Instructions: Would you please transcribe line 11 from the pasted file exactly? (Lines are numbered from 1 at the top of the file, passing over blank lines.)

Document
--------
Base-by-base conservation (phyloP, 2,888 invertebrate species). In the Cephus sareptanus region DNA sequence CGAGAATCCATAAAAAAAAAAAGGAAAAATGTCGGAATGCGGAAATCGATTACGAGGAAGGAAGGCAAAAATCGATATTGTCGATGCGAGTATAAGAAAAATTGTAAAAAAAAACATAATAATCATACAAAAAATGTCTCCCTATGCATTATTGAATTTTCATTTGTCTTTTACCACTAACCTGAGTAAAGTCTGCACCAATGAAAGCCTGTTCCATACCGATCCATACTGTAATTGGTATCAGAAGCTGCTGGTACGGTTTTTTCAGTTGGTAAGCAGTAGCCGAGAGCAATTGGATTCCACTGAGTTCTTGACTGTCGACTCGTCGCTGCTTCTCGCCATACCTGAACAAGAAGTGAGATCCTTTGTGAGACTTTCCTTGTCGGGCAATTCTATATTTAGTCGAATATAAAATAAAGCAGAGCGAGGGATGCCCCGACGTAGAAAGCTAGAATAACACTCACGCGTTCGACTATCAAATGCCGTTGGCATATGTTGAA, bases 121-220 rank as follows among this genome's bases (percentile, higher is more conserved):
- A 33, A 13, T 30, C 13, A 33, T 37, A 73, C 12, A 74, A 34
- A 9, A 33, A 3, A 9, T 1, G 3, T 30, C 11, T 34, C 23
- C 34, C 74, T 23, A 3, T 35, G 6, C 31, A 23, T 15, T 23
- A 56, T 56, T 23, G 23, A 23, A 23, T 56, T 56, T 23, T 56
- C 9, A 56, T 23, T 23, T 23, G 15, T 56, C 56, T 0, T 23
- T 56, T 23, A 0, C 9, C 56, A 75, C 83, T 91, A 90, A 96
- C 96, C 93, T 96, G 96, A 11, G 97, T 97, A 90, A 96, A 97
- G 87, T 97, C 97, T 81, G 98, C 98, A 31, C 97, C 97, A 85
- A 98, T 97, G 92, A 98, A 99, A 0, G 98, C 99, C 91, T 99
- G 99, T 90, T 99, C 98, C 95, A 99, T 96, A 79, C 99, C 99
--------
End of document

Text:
- G 99, T 90, T 99, C 98, C 95, A 99, T 96, A 79, C 99, C 99